In theory, the concept of the app is a great one – it provides women, queer people, and people belonging to oppressed castes the tea-stall, cigarette-shop type of public spaces for conversation that are available to upper-caste cis het men. The relative anonymity acts like a safe cover, and the app affords a certain autonomy and agency to marginalised people to regulate the kind of conversation that goes on in rooms moderated by them.
I can recall my experiences in the washrooms of different gyms that I have been a member of. A men’s washroom is an interesting place in terms of how sexuality manifests itself in its various aspects. It was not unusual to see men of various kinds with strange energies in these washrooms.
In this write up, we’d like to share a sense of what emerges from a compilation of these responses. This is based on the thoughts and feelings that come through for those of us here at In Plainspeak who have had the joy of reading the original responses as they came in to us. (Some of the quotations that follow have been slightly edited for flow and to help connect themes.) We know that most things in the realm of art, information and ideas lend themselves to a wide range of inferences and insights depending on the individuals making the inferences.
Practicing polyamory comes with the struggle of breaking down value systems and non-acceptance that may lead to ostracism not only from the heterosexual world but also from the queer and trans community. Claiming oneself as queer depends not only on how one identifies, but also, in society’s eyes, on who one’s partner is; being single does not qualify and neither does being polyamorous as the latter is considered ‘non-serious’.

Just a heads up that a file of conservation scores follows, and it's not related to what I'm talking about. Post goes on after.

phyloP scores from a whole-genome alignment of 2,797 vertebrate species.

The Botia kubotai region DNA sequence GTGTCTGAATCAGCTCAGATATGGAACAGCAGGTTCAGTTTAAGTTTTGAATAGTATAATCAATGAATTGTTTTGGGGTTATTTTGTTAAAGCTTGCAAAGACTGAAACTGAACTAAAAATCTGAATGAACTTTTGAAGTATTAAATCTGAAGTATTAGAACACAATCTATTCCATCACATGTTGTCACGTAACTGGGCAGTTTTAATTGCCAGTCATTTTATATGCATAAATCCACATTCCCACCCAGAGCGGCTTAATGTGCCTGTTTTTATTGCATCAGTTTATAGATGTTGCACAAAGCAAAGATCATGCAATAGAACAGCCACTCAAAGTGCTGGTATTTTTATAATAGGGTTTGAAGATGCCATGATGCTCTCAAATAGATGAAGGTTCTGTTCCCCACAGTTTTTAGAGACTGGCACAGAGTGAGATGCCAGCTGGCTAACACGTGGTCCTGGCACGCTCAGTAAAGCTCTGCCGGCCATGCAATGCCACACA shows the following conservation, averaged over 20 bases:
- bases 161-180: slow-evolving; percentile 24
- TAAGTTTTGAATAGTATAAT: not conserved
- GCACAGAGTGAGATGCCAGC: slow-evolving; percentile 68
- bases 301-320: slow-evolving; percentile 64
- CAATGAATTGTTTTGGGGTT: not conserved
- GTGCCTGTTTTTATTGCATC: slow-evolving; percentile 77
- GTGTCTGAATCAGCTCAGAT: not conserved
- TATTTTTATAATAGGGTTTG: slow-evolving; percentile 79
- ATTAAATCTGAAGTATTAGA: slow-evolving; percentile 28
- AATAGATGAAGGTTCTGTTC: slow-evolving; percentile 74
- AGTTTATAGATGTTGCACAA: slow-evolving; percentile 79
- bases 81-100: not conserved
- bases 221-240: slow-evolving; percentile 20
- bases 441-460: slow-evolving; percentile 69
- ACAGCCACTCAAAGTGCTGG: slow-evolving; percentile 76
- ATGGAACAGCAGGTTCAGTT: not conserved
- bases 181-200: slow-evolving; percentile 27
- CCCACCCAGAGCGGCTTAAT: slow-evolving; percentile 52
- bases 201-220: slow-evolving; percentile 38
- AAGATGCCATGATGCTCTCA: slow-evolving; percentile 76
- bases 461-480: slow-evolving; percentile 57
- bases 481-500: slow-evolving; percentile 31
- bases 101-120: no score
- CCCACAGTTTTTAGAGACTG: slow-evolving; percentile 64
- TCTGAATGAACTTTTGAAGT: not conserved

I was not simply stuck within the binaries of “same-sex” or “opposite sex,” assuming that any reference to “same-sex” is in itself already revolutionary. But the call to recognise friendship, is a call to recognise so many forms of community that are made invisible by the emphasis within a liberal or conservative framework on “marriage” as the only path to family making.
Sexting is ALL about consent. Consent to RECEIVE a sext, consent to portray yourself in one. Keep this in mind, because one of the reasons sexting receives such a bad rap is because of what might happen after – dissemination of intimate images and content WITHOUT CONSENT.
We must all care for ourselves and be discerning about when and where and with whom we show our cards…but those who can hold our emotional and sexual vulnerability are out there, and we can find them and be all of who we are.
It is true though that ageing has brought home realities about my body that I ignored when I was younger. It has made me mindful of what I value, and what I choose to let go of, without too much of thought or unnecessary angst.
The most satisfying spiritual and sexual experiences I’ve had were not in my twenties, thirties or even forties. They have been in my 50’s. The most insightful spiritual insights, and the most orgasmic orgasms have both arrived in middle age.